I remembered then how much I needed the language to recognize all the terrible things happening around me. Being able to name them didn’t stop them, but it helped me speak out.

And what does all this have to do with preventing violence?

Social justice work is the work of imagination. It’s the work of creating a better world. We don’t always know what that world will look like, but we grow it along the way. There’s no one right place to start. Perhaps it’s in dreaming. Perhaps it’s in policy work or teaching our kids or being kind to a neighbor.

The stories of social change, of preventing violence, are stories of dreaming of imagination. They are also boring stories of daily actions, of policy decisions, and infrastructure, and economics and things that are obscured from most of our lives. They are glamorous and unglamorous at the same time.

That does not mean it’s impossible or unnecessary to dream. I learned an activity from the Indiana Coalition Against Domestic Violence (ICADV) called “Safe, Stable, and Nurturing.” It’s pretty simple. Get in small groups and write or draw what those words mean to you and what it would look like to have a community that was safe, stable, or nurturing. Move the small groups around so that everyone gets a turn at each word. Then discuss. Years ago, ICADV did this activity with groups of young people around the state and then brought the responses to the legislature to advocate for change that would create better conditions for youth.

I’ve led the activity countless times since I learned about it, and every group, every person has different responses. Some words are hard to relate to – what is safety? The word safety has been used against some people, especially people with disabilities, and now trans people – either declaring that we are unsafe to be around others or that we need to have our rights restricted for our own safety.

That’s part of what I love about this activity – it’s a chance to think more deeply with people around us about what we want and need. To see the ways that we might be dreaming big or coming up with immediate actions. Some people want more effective responses from police, some people want a world without police or prisons. (Prison abolitionists remind us how important being able to dream big is, so that we can imagine safety without police and prisons.)

There’s very little research on preventing domestic violence in trans communities. We can assume that many of the big picture change efforts that are a part of DV prevention would greatly benefit trans people as well. And we know that for the efforts to be truly meaningful, they must be tailored to the needs of trans communities and made trans-affirming.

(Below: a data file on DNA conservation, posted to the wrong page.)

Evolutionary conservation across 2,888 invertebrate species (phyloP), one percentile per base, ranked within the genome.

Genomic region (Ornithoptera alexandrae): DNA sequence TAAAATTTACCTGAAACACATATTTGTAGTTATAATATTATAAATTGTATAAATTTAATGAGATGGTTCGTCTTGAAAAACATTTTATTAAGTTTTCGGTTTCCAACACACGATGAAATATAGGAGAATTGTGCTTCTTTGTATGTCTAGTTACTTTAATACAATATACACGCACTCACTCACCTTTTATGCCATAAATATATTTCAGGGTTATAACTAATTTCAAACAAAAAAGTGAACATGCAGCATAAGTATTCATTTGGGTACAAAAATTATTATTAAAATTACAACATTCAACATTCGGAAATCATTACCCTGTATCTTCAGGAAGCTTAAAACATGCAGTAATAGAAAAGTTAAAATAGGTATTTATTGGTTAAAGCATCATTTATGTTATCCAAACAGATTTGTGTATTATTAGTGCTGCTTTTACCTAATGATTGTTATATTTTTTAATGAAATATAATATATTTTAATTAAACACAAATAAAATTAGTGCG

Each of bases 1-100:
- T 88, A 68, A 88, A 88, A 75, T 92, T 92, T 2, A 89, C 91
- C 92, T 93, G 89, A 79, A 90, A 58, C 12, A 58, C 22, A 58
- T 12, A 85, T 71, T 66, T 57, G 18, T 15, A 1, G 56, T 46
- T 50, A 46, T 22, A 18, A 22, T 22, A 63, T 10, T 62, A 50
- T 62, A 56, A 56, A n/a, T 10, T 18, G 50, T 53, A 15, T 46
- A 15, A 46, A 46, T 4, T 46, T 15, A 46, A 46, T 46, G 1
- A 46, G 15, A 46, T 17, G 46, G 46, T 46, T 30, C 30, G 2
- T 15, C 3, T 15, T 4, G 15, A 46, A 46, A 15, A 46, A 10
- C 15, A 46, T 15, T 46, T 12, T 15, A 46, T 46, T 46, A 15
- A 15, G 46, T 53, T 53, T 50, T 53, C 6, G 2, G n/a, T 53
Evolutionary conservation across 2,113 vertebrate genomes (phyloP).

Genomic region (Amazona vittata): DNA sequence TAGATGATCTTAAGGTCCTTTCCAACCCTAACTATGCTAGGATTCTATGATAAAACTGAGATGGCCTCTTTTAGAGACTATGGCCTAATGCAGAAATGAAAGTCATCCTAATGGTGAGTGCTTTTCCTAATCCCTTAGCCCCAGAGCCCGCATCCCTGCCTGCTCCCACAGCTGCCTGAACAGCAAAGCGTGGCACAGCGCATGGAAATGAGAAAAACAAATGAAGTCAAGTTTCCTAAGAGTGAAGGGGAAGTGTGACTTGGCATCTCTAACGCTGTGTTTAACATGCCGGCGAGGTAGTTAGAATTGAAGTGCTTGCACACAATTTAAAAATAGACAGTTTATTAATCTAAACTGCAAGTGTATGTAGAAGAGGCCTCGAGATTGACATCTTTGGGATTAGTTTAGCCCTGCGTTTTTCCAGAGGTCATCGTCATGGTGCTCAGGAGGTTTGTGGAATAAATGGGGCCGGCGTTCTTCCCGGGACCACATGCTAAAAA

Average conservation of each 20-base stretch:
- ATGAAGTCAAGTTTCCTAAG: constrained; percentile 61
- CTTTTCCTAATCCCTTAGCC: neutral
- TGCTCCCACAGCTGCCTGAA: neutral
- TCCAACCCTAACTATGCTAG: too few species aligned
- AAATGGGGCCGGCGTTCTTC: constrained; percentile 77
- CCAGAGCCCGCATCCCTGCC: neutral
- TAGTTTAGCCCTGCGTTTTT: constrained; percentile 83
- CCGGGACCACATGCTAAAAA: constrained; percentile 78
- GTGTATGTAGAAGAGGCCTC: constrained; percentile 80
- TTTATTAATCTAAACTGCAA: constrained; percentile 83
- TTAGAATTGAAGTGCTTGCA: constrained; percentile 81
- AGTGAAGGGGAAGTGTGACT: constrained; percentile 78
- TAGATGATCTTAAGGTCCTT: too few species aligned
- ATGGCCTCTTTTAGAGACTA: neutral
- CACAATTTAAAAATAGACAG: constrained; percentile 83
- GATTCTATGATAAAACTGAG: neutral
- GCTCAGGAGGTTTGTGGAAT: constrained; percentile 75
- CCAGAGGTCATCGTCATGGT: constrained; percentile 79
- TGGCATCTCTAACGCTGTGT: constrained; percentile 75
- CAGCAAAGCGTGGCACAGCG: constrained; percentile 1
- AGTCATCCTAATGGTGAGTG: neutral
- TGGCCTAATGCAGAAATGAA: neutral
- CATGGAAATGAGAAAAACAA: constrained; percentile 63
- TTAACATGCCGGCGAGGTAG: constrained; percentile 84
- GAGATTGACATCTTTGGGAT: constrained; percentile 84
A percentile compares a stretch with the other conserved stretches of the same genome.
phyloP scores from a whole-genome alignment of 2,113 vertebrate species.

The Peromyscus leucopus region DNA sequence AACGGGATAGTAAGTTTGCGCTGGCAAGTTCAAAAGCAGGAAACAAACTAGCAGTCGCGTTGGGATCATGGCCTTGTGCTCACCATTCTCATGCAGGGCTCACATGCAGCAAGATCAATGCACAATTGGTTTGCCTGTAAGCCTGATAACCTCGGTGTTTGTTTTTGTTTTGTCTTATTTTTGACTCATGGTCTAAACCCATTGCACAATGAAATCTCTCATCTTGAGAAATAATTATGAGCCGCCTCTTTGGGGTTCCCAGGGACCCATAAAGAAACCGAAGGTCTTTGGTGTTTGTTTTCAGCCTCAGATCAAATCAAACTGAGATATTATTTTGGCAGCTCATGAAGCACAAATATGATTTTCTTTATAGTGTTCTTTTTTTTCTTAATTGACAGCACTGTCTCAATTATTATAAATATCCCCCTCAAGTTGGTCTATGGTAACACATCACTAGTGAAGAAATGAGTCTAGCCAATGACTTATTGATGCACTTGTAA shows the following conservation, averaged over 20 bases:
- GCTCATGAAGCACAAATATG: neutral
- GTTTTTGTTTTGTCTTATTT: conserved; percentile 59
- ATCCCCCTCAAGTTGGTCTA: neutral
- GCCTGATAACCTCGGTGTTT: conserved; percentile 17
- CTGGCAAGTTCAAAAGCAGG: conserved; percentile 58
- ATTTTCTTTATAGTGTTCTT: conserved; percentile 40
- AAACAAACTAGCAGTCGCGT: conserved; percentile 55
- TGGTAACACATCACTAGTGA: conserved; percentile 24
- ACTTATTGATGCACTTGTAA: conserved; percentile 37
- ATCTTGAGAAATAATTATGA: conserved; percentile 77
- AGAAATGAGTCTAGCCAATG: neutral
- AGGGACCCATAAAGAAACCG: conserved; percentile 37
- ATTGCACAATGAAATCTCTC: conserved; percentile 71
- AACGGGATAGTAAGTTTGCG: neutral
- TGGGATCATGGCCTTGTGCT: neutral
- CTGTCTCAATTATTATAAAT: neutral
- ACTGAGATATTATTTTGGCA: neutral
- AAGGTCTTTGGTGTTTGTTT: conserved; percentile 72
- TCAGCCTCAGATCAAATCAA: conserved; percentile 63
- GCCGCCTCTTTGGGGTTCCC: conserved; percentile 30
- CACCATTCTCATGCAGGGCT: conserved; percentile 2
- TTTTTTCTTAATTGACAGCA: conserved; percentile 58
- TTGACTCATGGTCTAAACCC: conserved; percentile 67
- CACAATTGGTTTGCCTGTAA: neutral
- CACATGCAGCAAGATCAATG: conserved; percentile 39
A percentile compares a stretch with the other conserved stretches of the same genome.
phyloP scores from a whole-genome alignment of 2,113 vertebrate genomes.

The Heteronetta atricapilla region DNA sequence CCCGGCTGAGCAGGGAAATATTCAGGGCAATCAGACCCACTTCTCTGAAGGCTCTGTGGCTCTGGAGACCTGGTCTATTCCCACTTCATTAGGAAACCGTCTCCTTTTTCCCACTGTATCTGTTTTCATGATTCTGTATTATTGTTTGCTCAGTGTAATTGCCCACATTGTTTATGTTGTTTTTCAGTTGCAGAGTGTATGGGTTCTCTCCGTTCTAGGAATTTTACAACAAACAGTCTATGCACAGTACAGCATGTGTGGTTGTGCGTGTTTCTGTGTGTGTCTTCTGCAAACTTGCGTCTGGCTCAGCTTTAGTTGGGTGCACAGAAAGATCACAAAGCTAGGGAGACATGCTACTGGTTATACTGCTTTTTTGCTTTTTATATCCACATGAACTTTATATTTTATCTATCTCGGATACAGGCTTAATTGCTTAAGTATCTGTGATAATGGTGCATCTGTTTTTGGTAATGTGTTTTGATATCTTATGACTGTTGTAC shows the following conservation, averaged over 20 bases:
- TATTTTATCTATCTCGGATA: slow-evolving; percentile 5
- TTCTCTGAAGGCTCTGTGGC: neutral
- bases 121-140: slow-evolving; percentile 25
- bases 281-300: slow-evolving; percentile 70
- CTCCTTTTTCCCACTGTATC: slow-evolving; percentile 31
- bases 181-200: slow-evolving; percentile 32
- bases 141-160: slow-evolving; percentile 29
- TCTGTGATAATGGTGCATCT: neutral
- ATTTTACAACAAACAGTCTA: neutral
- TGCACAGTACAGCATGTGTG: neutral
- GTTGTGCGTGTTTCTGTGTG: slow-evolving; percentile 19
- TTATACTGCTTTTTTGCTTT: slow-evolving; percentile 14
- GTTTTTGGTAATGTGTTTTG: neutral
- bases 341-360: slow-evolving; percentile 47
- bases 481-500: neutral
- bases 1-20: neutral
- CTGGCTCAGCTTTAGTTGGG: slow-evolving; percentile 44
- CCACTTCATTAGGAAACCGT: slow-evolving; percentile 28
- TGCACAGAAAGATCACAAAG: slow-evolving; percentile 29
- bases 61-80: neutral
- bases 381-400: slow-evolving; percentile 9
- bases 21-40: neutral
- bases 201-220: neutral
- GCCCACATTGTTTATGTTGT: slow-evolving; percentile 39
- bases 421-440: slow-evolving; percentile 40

There is no one singular thing that will end intimate partner violence, and there is at least one thing every person can do to make a difference. Preventing violence involves layering on protections and supports in our communities that will help make it easier to have equitable and respectful relationships. Sort of like when you want to prevent spreading infections – one method is great, but doing multiple things will help even more! The good news is that most of the actions we can take make the world better in a lot of different ways.

All of these are linked to intimate partner violence prevention. Imagine all the other impacts that any one of these actions would have on our world:

  • Safe, stable housing
  • Quality education about emotions, relationships, and communication
  • Building skills to deal with conflict
  • Trauma-informed services and healing support
  • Equitable access to income, paid time off, and other benefits
  • Positive learning environments that encourage and support young people
  • More access to nature and green spaces
  • Physically accessible communities and services


What can we do to help ourselves and our loved ones dream? What can we do to both imagine the future and make it happen now?

Maybe step one is starting to realize when you aren’t dreaming. It’s naming the things that are holding you back and the places you are getting stuck.

Maybe step two through infinity is dreaming, and acting, and dreaming, and acting again and again. We get better at it through practice. We go back to step one again and again as we notice getting stuck. We dream ourselves through that. We take what we dream and we build the world with it and then we dream more. And all the while we take care of ourselves and each other.